gun violence

At least two-thirds of the perpetrators and victims of gun violence are males under the age of 30. What else do they have in common? They live in neighborhoods with high crime rates and low family incomes, they knew each other before the violence broke out, they usually aren’t employed.

But there’s another commonality these young people share which isn’t often mentioned in discussions about gun violence and crime.

It turns out that the part of the brain that controls processing of information about impulse, desire, goals, self-interest, rules and risk develops latest and probably isn’t fully formed until the mid-20s or later. And while adolescents and young men understand the concepts of ‘good’ versus ‘bad’ as well as older adults, they tend to let peer pressures rather than expected outcomes guide their behavior when choosing between risks and rewards.

Take this neurological-behavioral profile of males between ages 15 to 30 and stick a gun in their hands. The brain research clearly demonstrates that kids and young adults walking around with guns understand the risks involved. Whether it’s the NSSF’s new Project ChildSafe, the NRA’s Eddie Eagle or the grassroots gun safety programs that have expanded since Sandy Hook, nobody’s telling the kids something they don’t already know.

So what can we do to mitigate what President Obama calls this ‘epidemic’ of gun violence when the population most at risk consciously chooses to ignore the risk? I suggest that we look at what communities have done to protect themselves from other kinds of epidemics that threatened public health in the past.

And the most effective method has been to quarantine, or isolate, the area or population where the threat is most extreme. It worked in 14th-century Italy, according to Boccaccio in The Decameron. Why wouldn’t it work now?

Last month the city of Springfield, Mass., recorded its 12th gun homicide. If the killing rate continues, the city might hit 15 shooting fatalities this year, a number it actually surpassed in 2010. This gives the city a homicide rate of 10.2 per 100,000 residents, nearly three times the national rate. Virtually all the violence takes place in two specific neighborhoods bounded by Interstate 291 and State Route 83, and all the victims are between 15 and 30 years old.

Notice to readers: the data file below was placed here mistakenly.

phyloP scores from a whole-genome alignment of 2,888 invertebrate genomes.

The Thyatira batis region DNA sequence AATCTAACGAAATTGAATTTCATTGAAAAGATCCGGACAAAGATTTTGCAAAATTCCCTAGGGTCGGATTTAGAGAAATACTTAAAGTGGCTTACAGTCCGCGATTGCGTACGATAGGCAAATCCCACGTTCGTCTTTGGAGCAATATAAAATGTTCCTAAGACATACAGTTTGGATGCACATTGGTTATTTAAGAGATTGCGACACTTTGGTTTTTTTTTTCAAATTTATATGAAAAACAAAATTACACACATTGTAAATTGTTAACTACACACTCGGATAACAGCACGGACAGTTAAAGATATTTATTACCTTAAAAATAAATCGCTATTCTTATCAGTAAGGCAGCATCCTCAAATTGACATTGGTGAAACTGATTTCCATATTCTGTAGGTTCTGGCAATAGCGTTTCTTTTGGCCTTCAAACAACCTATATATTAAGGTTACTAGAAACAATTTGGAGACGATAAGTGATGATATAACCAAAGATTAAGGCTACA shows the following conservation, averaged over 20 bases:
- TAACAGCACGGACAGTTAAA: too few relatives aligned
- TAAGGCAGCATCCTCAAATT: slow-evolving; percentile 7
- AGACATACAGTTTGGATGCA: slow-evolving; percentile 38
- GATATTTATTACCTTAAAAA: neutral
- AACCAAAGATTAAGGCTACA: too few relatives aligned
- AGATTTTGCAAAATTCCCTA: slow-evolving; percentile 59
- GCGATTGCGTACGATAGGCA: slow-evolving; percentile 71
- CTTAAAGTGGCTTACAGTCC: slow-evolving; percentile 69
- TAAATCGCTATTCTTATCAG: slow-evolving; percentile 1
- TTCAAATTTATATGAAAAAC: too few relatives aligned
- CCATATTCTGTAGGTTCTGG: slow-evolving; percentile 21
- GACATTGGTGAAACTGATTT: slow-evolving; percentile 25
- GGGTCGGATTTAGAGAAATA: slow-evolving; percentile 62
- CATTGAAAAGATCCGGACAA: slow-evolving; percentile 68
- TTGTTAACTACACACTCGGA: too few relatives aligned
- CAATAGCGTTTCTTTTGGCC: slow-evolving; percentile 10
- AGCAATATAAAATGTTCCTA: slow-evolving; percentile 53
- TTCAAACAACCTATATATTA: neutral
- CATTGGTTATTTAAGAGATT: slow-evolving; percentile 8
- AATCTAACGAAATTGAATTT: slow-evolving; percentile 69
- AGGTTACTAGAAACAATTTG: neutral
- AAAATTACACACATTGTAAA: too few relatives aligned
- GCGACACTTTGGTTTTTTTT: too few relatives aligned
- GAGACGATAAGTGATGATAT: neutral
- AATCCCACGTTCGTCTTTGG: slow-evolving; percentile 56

Continue reading “If Gun Violence is a Health Epidemic, Can We Quarantine It Like a Virus?”

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Reducing gun violence by increasing access to mental health services may cost billions of taxpayer dollars and give drugmakers that help treat mental illness a revenue windfall. But will it reduce gun violence? The answer is uncertain.

In the wake of the tragic shooting at Sandy Hook Elementary School, there have been repeated calls to increase access to mental health services as a way to reduce gun violence in the U.S., even though the evidence is weak at best that those services actually reduce gun violence.

Absent from these calls to action is any sense of how much that policy would cost. Many argue that any cost is worthwhile if it prevents just one needless death due to gun violence. But we live in austere fiscal times and knowing the price tag before taking action makes sense (click on the image above to enlarge).

A just-published Bloomberg Government Study estimates that the potential impact on the federal deficit due to increased spending on mental health services could exceed $260 billion from 2014 to 2021.

Continue reading “Drugmakers May Win Big in Effort to Curb Gun Violence”

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